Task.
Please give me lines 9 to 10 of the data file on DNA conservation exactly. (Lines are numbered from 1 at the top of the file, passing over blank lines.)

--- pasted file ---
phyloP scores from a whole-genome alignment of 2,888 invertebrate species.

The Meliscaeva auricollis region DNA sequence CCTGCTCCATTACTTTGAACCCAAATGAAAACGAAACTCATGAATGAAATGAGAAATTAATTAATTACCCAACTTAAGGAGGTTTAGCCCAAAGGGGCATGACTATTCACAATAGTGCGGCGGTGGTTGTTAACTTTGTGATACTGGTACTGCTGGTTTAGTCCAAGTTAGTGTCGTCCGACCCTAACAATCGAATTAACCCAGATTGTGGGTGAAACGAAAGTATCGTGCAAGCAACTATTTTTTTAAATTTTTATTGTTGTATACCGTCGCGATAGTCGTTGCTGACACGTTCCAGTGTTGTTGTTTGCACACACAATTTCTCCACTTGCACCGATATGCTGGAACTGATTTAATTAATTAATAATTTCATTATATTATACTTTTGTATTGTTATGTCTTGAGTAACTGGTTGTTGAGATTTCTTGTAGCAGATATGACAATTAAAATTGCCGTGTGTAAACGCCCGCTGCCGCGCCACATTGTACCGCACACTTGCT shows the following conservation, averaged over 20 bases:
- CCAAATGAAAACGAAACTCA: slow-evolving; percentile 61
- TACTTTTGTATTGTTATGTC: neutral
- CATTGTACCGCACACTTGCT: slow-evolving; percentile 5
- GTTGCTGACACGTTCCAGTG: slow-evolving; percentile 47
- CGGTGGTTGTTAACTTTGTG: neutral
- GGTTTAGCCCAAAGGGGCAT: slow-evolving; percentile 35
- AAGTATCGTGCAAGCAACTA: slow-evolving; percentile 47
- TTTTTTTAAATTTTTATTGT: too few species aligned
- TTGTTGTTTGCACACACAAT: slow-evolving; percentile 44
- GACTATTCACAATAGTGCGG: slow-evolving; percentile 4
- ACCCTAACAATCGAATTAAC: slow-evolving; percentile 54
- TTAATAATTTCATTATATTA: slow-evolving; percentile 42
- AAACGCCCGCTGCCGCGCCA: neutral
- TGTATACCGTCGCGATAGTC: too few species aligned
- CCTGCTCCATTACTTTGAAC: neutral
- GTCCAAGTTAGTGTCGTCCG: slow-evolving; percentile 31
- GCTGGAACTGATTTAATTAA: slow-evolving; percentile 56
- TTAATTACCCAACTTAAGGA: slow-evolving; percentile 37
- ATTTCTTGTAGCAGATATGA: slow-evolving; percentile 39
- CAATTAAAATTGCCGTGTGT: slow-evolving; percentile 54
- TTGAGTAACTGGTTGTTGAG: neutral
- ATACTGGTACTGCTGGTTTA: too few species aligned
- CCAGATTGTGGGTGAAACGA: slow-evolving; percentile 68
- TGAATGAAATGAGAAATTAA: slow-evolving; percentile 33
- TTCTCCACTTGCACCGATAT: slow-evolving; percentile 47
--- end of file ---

- AAGTATCGTGCAAGCAACTA: slow-evolving; percentile 47
- TTTTTTTAAATTTTTATTGT: too few species aligned